• 1911 – Hiram Bingham III re-discovers Machu Picchu, “the Lost City of the Incas”.
  • 1959 – At the opening of the American National Exhibition in Moscow, U.S. Vice President Richard Nixon and Soviet Premier Nikita Khrushchev have a “Kitchen Debate”.
  • 1966 – Michael Pelkey makes the first BASE jump from El Capitan along with Brian Schubert. Both came out with broken bones. BASE jumping has now been banned from El Cap.
  • 1974 – Watergate scandal: The United States Supreme Court unanimously ruled that President Richard Nixon did not have the authority to withhold subpoenaed White House tapes and they order him to surrender the tapes to the Watergate special prosecutor.
  • 1987 – Hulda Crooks, at 91 years of age, climbed Mt. Fuji. Crooks became the oldest person to climb Japan’s highest peak.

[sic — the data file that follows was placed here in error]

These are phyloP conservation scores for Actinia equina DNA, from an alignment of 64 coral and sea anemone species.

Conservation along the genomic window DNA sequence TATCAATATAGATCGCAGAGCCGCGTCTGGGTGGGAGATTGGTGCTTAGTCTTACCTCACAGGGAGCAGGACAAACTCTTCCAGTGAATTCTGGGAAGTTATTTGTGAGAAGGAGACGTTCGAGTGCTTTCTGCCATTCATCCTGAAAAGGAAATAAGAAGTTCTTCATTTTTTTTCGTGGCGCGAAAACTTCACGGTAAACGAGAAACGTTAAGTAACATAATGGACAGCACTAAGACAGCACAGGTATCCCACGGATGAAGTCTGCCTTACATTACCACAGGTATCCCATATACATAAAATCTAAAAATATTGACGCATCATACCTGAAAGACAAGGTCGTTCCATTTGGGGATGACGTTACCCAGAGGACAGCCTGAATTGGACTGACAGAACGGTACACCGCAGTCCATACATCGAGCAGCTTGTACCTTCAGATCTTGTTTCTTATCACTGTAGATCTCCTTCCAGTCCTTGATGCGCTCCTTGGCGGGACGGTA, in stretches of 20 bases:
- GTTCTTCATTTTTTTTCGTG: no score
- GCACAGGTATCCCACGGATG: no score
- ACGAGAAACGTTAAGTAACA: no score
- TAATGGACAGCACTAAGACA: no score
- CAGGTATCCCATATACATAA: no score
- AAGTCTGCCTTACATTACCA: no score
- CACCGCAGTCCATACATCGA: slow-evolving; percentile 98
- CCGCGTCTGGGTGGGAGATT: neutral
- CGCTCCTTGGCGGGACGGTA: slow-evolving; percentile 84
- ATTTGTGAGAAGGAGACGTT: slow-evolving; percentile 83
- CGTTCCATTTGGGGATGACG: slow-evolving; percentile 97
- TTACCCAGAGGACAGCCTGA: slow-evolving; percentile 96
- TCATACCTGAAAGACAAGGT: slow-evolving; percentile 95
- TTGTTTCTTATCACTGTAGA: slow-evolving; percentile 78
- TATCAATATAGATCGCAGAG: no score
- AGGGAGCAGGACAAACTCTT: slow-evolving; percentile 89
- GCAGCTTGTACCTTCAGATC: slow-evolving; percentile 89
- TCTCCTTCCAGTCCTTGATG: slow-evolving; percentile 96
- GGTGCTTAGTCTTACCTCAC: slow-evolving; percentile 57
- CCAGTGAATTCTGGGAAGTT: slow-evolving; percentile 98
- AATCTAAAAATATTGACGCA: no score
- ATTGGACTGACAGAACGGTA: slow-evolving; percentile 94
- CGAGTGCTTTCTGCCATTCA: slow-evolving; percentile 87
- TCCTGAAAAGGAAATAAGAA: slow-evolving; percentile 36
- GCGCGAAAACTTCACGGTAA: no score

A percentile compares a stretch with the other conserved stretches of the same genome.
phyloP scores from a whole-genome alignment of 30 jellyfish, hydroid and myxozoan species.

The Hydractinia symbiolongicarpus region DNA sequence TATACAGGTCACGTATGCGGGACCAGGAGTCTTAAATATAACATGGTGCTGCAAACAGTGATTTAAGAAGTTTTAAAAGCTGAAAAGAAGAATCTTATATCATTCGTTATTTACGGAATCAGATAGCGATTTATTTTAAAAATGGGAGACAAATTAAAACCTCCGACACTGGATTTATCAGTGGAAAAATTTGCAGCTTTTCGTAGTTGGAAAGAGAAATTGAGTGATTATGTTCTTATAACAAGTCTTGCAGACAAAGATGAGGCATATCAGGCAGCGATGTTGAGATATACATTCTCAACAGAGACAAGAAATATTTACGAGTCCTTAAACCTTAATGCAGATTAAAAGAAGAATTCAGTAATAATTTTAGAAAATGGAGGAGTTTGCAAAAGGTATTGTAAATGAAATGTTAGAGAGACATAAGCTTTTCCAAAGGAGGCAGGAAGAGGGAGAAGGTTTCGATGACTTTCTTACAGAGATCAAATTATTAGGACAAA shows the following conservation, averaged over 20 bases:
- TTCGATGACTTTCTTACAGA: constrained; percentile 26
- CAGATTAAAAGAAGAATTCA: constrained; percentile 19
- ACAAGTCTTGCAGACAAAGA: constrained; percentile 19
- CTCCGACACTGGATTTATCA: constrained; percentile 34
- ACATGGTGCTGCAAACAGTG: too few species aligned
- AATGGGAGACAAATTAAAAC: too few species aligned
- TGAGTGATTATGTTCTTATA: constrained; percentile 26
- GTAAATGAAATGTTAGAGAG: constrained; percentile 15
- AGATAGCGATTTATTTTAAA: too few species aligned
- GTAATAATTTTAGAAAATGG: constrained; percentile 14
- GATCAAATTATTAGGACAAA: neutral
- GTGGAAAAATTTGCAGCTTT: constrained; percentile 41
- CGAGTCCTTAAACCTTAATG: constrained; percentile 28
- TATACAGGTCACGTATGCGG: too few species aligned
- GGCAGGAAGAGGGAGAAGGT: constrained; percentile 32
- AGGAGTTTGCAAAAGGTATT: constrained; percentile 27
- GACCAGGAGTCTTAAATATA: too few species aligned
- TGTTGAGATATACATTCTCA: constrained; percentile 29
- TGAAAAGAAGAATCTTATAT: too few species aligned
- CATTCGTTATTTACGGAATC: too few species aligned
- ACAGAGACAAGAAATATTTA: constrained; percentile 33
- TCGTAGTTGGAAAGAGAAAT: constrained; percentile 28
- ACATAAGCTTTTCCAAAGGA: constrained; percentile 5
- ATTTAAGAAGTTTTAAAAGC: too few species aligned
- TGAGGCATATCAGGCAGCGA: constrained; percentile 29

Crooks was a tough old bird. Wikipedia adds this:

 Affectionately known as “Grandma Whitney” she successfully scaled 14,505-foot (4,421 m) Mount Whitney 23 times between the ages of 65 and 91. She had climbed 97 other peaks during this period. In 1990, Day Needle, an Act of Congress renamed one of the peaks in the Whitney area Crooks Peak in her honor.

Here she is:

Here’s Machu Picchu in the overgrown state at which Bingham saw it 108 years ago today:

And in the restored state today. I’ve been there, and it’s one of the three most beautiful places I’ve visited on the planet (the other two are Mount Everest and the Taj Mahal in full moonlight):

Notables born on this day include:

  • 1783 – Simón Bolívar, Venezuelan commander and politician, 2nd President of Venezuela (d. 1830)
  • 1802 – Alexandre Dumas, French novelist and playwright (d. 1870)